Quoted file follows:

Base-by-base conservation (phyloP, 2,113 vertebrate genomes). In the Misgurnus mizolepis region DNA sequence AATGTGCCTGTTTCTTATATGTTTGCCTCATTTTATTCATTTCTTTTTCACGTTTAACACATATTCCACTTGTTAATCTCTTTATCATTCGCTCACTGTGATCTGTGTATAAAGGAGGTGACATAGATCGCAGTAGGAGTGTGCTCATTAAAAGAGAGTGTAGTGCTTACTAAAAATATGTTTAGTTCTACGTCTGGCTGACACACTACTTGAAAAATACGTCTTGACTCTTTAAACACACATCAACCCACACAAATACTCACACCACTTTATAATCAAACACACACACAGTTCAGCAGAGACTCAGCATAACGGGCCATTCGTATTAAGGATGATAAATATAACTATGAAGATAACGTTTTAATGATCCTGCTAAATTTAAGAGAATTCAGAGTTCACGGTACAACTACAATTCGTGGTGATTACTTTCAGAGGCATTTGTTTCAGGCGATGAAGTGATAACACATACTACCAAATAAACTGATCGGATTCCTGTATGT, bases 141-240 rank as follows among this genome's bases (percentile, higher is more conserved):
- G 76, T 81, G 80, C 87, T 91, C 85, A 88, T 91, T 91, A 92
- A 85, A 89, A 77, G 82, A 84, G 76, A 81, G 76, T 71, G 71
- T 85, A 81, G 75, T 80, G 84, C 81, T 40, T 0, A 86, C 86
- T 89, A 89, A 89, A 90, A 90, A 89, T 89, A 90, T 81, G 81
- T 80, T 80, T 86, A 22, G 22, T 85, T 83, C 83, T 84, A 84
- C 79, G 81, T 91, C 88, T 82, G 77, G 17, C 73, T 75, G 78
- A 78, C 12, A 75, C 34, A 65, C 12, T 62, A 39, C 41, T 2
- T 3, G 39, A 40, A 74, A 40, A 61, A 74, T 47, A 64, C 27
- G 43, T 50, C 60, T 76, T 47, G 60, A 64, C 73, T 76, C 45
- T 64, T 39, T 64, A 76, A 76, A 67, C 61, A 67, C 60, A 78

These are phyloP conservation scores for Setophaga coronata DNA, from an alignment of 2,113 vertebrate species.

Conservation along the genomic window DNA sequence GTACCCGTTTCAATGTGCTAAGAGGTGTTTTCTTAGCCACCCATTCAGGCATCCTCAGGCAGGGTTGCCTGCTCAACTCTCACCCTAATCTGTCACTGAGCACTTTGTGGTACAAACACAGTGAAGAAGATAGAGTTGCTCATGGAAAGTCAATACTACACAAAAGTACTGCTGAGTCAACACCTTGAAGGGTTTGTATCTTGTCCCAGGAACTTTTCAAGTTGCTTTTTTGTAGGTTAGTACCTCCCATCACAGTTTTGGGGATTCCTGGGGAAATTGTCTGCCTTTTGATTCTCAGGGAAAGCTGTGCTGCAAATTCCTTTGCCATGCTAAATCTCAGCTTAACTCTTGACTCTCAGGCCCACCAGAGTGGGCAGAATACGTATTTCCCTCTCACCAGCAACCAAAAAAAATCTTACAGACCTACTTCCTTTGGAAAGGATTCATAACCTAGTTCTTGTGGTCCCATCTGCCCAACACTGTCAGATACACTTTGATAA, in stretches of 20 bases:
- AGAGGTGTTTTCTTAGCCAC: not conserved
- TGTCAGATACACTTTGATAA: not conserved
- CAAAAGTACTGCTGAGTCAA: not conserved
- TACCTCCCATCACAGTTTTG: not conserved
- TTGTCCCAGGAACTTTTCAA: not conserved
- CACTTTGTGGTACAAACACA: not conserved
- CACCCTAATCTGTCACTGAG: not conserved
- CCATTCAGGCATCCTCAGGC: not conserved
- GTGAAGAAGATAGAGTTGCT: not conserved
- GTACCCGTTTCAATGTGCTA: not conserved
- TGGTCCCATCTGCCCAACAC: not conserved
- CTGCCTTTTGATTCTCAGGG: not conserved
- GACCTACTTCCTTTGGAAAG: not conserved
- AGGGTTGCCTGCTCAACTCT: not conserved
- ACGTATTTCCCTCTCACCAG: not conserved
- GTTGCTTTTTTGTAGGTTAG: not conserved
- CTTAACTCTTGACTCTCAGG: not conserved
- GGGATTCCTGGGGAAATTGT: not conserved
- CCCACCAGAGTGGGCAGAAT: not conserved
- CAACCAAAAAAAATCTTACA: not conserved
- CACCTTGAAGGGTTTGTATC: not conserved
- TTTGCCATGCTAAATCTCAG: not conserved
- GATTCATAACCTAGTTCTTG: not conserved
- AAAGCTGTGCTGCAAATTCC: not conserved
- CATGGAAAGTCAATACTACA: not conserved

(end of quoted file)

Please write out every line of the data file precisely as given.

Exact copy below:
Base-by-base conservation (phyloP, 2,113 vertebrate genomes). In the Misgurnus mizolepis region DNA sequence AATGTGCCTGTTTCTTATATGTTTGCCTCATTTTATTCATTTCTTTTTCACGTTTAACACATATTCCACTTGTTAATCTCTTTATCATTCGCTCACTGTGATCTGTGTATAAAGGAGGTGACATAGATCGCAGTAGGAGTGTGCTCATTAAAAGAGAGTGTAGTGCTTACTAAAAATATGTTTAGTTCTACGTCTGGCTGACACACTACTTGAAAAATACGTCTTGACTCTTTAAACACACATCAACCCACACAAATACTCACACCACTTTATAATCAAACACACACACAGTTCAGCAGAGACTCAGCATAACGGGCCATTCGTATTAAGGATGATAAATATAACTATGAAGATAACGTTTTAATGATCCTGCTAAATTTAAGAGAATTCAGAGTTCACGGTACAACTACAATTCGTGGTGATTACTTTCAGAGGCATTTGTTTCAGGCGATGAAGTGATAACACATACTACCAAATAAACTGATCGGATTCCTGTATGT, bases 141-240 rank as follows among this genome's bases (percentile, higher is more conserved):
- G 76, T 81, G 80, C 87, T 91, C 85, A 88, T 91, T 91, A 92
- A 85, A 89, A 77, G 82, A 84, G 76, A 81, G 76, T 71, G 71
- T 85, A 81, G 75, T 80, G 84, C 81, T 40, T 0, A 86, C 86
- T 89, A 89, A 89, A 90, A 90, A 89, T 89, A 90, T 81, G 81
- T 80, T 80, T 86, A 22, G 22, T 85, T 83, C 83, T 84, A 84
- C 79, G 81, T 91, C 88, T 82, G 77, G 17, C 73, T 75, G 78
- A 78, C 12, A 75, C 34, A 65, C 12, T 62, A 39, C 41, T 2
- T 3, G 39, A 40, A 74, A 40, A 61, A 74, T 47, A 64, C 27
- G 43, T 50, C 60, T 76, T 47, G 60, A 64, C 73, T 76, C 45
- T 64, T 39, T 64, A 76, A 76, A 67, C 61, A 67, C 60, A 78

These are phyloP conservation scores for Setophaga coronata DNA, from an alignment of 2,113 vertebrate species.

Conservation along the genomic window DNA sequence GTACCCGTTTCAATGTGCTAAGAGGTGTTTTCTTAGCCACCCATTCAGGCATCCTCAGGCAGGGTTGCCTGCTCAACTCTCACCCTAATCTGTCACTGAGCACTTTGTGGTACAAACACAGTGAAGAAGATAGAGTTGCTCATGGAAAGTCAATACTACACAAAAGTACTGCTGAGTCAACACCTTGAAGGGTTTGTATCTTGTCCCAGGAACTTTTCAAGTTGCTTTTTTGTAGGTTAGTACCTCCCATCACAGTTTTGGGGATTCCTGGGGAAATTGTCTGCCTTTTGATTCTCAGGGAAAGCTGTGCTGCAAATTCCTTTGCCATGCTAAATCTCAGCTTAACTCTTGACTCTCAGGCCCACCAGAGTGGGCAGAATACGTATTTCCCTCTCACCAGCAACCAAAAAAAATCTTACAGACCTACTTCCTTTGGAAAGGATTCATAACCTAGTTCTTGTGGTCCCATCTGCCCAACACTGTCAGATACACTTTGATAA, in stretches of 20 bases:
- AGAGGTGTTTTCTTAGCCAC: not conserved
- TGTCAGATACACTTTGATAA: not conserved
- CAAAAGTACTGCTGAGTCAA: not conserved
- TACCTCCCATCACAGTTTTG: not conserved
- TTGTCCCAGGAACTTTTCAA: not conserved
- CACTTTGTGGTACAAACACA: not conserved
- CACCCTAATCTGTCACTGAG: not conserved
- CCATTCAGGCATCCTCAGGC: not conserved
- GTGAAGAAGATAGAGTTGCT: not conserved
- GTACCCGTTTCAATGTGCTA: not conserved
- TGGTCCCATCTGCCCAACAC: not conserved
- CTGCCTTTTGATTCTCAGGG: not conserved
- GACCTACTTCCTTTGGAAAG: not conserved
- AGGGTTGCCTGCTCAACTCT: not conserved
- ACGTATTTCCCTCTCACCAG: not conserved
- GTTGCTTTTTTGTAGGTTAG: not conserved
- CTTAACTCTTGACTCTCAGG: not conserved
- GGGATTCCTGGGGAAATTGT: not conserved
- CCCACCAGAGTGGGCAGAAT: not conserved
- CAACCAAAAAAAATCTTACA: not conserved
- CACCTTGAAGGGTTTGTATC: not conserved
- TTTGCCATGCTAAATCTCAG: not conserved
- GATTCATAACCTAGTTCTTG: not conserved
- AAAGCTGTGCTGCAAATTCC: not conserved
- CATGGAAAGTCAATACTACA: not conserved